Tidal wetlands existing within the marine environment bordering portions of the Central Pine Barrens are equally valuable natural resources. These wetlands support the reproduction of finfish and shellfish, provide habitat for waterfowl, and contribute a scenic quality that supports recreational economies.

Surface waters, including freshwater ponds, lakes, streams, rivers, and creeks, occur throughout the Central Pine Barrens. These are considered to be resources of significant value in economic, aesthetic and ecological terms. Their protection is judged to be vital to the dynamics of the pine barrens.

Standards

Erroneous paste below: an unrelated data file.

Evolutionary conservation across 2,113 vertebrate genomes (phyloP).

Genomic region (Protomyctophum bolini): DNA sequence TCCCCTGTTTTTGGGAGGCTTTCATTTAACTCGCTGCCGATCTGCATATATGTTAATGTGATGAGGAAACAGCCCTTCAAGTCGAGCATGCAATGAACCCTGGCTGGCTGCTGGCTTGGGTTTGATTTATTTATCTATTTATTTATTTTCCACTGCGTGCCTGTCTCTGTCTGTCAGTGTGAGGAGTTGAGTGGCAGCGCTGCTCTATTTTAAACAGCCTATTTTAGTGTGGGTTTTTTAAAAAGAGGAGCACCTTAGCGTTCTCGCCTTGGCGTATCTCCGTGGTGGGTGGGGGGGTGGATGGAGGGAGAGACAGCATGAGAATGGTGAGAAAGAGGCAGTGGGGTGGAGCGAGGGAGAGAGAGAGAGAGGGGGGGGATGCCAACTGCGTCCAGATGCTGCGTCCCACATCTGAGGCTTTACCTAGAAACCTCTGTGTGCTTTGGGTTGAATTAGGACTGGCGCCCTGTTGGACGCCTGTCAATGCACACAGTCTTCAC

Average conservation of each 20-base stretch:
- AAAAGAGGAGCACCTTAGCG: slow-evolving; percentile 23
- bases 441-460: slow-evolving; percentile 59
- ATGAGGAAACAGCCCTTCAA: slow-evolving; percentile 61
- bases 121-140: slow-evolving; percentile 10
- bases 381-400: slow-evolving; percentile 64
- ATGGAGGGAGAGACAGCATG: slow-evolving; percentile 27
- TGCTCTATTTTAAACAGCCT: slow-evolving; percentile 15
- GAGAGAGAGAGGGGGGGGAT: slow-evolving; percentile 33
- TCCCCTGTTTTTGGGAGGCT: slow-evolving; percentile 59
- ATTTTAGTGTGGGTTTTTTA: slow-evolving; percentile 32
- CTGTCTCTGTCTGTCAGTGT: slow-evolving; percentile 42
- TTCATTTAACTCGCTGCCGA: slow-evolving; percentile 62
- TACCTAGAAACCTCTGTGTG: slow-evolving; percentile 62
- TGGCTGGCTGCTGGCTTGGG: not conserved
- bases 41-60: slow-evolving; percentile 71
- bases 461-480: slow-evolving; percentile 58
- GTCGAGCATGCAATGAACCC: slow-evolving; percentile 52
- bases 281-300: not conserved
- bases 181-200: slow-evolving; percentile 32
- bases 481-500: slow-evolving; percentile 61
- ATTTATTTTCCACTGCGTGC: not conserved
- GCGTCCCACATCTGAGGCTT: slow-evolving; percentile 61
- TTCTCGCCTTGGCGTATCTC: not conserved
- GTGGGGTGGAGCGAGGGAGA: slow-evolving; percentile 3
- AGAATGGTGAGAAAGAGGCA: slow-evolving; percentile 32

5.3.3.4.1 Nondisturbance buffers

Development proposals for sites containing or abutting freshwater or tidal wetlands or surface waters must be separated by a nondisturbance buffer area which shall be no less than that required by the New York State Tidal Wetland, Freshwater Wetland, or Wild, Scenic and Recreational Rivers Act or local ordinance. Distances shall be measured horizontally from the wetland edge as mapped by the New York State Department of Environmental Conservation, field delineation or local ordinance. Projects which require variances or exceptions from these state laws, local ordinances and associated regulations, shall meet all requirements imposed in a permit by the New York State Department of Environmental Conservation or a municipality in order to be deemed to have met the requirements of this standard.

5.3.3.4.2 Buffer delineations, covenants and conservation easements